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The Dilemma of Meral Akşener

Vahap Coskun*

Alliances have a side that condemns parties to political inaction. Each party within an alliance must be cautious about the sensitive points of the other parties in the alliance and avoid engaging in issues that could harm their unity. They pass the ball around on critical issues and construct elastic sentences that can be interpreted in various ways. They try to appease everyone or, at the very least, avoid upsetting anyone within the alliance. They refrain from taking a clear stance.

If an alliance consists of parties that are close to each other in terms of their base and ideology, this political inaction can be more tolerable. Since the parties use a similar language, have similar societal views, and allow for transitions between their bases, not clearly showing their political color causes less harm to each party.

However, if an alliance is formed by relatively distant parties, each party has to be more cautious about the red lines of the others. In such alliances, parties are more likely to compromise on their own policies and speak up more to prevent harm to the unity. Therefore, political inaction in dissimilar alliances runs deeper, the parties’ ability to represent their bases diminishes further, and party identities erode even more.

Genetically Altered Parties

In fact, all parties are aware of this; alliances alter the genetics of parties. However, the need to reach 50% + 1 for power compels parties to join alliances. Since no party can achieve this ratio on its own, creating a broad umbrella and gathering as many parties as possible under it becomes a necessity. If one party forms an alliance or joins one, it inevitably leads other parties, who see themselves as competitors, to either build their own alliances or find a place within an alliance.

Therefore, the call made by Meral Akşener, the leader of the İYİ Party, on August 26th, “Let all political parties enter the elections separately. Let each of us enter the elections separately,” has no political significance. Alliances are a reality in Turkish politics today, and ignoring this reality is not a viable option. Indeed, Devlet Bahçeli, the leader of the Nationalist Movement Party (MHP), made it clear that Akşener’s call has no credibility under current conditions with the statement, “Akşener’s call is not taken seriously by us,” leaving no room for debate.

Bahçeli also warned Akşener by saying, “There is no one who supports those who want to enter the election separately, or who stands in their way,” indicating that the components of the People’s Alliance, including the MHP and AK Party, are fully committed to working together in the 2024 local elections.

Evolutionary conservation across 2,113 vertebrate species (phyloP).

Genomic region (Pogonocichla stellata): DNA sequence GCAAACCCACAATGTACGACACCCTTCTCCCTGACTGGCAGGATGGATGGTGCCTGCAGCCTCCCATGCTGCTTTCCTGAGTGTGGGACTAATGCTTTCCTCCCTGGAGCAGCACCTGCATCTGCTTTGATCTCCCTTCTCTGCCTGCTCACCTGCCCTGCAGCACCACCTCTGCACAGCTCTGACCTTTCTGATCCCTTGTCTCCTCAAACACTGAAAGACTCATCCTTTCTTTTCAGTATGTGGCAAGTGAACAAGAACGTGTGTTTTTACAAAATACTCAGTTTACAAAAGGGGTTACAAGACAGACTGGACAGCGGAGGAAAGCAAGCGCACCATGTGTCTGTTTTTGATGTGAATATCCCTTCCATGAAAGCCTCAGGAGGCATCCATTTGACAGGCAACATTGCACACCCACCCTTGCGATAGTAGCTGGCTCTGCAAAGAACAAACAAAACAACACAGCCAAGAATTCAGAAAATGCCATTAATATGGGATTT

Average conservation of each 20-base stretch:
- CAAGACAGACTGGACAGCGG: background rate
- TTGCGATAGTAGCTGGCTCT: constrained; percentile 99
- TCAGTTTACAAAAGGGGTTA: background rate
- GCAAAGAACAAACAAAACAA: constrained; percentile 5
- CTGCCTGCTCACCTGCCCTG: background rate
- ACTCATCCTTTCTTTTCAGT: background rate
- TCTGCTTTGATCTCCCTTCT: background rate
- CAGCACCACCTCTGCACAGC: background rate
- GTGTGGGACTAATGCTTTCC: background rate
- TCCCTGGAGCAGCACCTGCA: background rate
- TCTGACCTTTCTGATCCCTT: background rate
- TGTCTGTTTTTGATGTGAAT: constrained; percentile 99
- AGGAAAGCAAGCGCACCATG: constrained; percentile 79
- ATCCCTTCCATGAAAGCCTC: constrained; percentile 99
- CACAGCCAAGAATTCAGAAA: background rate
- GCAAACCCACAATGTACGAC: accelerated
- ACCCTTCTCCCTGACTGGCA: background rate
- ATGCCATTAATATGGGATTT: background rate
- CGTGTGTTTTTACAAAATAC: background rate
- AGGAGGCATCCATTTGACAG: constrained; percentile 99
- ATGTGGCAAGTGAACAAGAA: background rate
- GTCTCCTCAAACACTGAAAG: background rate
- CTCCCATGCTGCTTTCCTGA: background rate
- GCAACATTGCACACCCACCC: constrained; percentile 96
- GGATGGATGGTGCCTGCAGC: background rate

However, Akşener has no cards to play against this warning. The İYİ Party currently does not control a single province or metropolitan municipality. If she enters the elections alone, the outcome will likely be the same; the İYİ Party won’t win any municipalities. Akşener won’t be able to explain this to her base.

The Lesser of Two Evils

Politics is not just about implementing ideological principles or chasing abstract ideals. Politics has a pragmatic and practical side. People also expect concrete gains from politics that will improve and facilitate their daily lives. The alliance has provided İYİ Party with this concrete benefit; it has opened up a broad field for both Akşener and İYİ Party’s base to operate in.

Akşener credited opposition-controlled municipalities to herself, even though they were under the CHP banner. She treated the opposition-held municipalities as İYİ Party municipalities and even appointed İYİ Party bureaucrats to municipal positions. İYİ Party members found it easier to resolve their issues in these municipalities and gained more visibility.

Entering the elections alone would mean giving up all of these advantages. Because Turkey’s politics still has a two-polar structure; İYİ Party doesn’t dominate any region in terms of votes, similar to the HDP. Therefore, if İYİ Party enters the elections with its own logo and fails to win any municipalities, it will suffer a major defeat. Akşener won’t have any success story to tell, and İYİ Party will be deprived of the advantages and privileges of being in power at the local level.

It will be very difficult for Akşener to convince her party of this, and she is aware of this, which is why she called for all parties to enter the elections separately. She stated, “We are working as if we are going to enter the elections alone everywhere,” but immediately afterward, she mentioned that local cooperation between parties might still be possible. She also noted that decisions would be made regarding Istanbul and Ankara, which everyone is watching closely, when the time comes. In summary, she left the door open for an alliance once again.

*After graduating from Dicle University Faculty of Law, Vahap Coşkun pursued his master’s degree at the same university. He completed his doctoral studies at Ankara University. Currently, he works as an academic staff member at Dicle University Faculty of Law. Coşkun has numerous articles published in various newspapers and magazines. He is known for his research in the areas of human rights, democracy, the Kurdish issue, and its legal implications.

This article initially was published in Serbestiyet.com and translated into English by Politurco.

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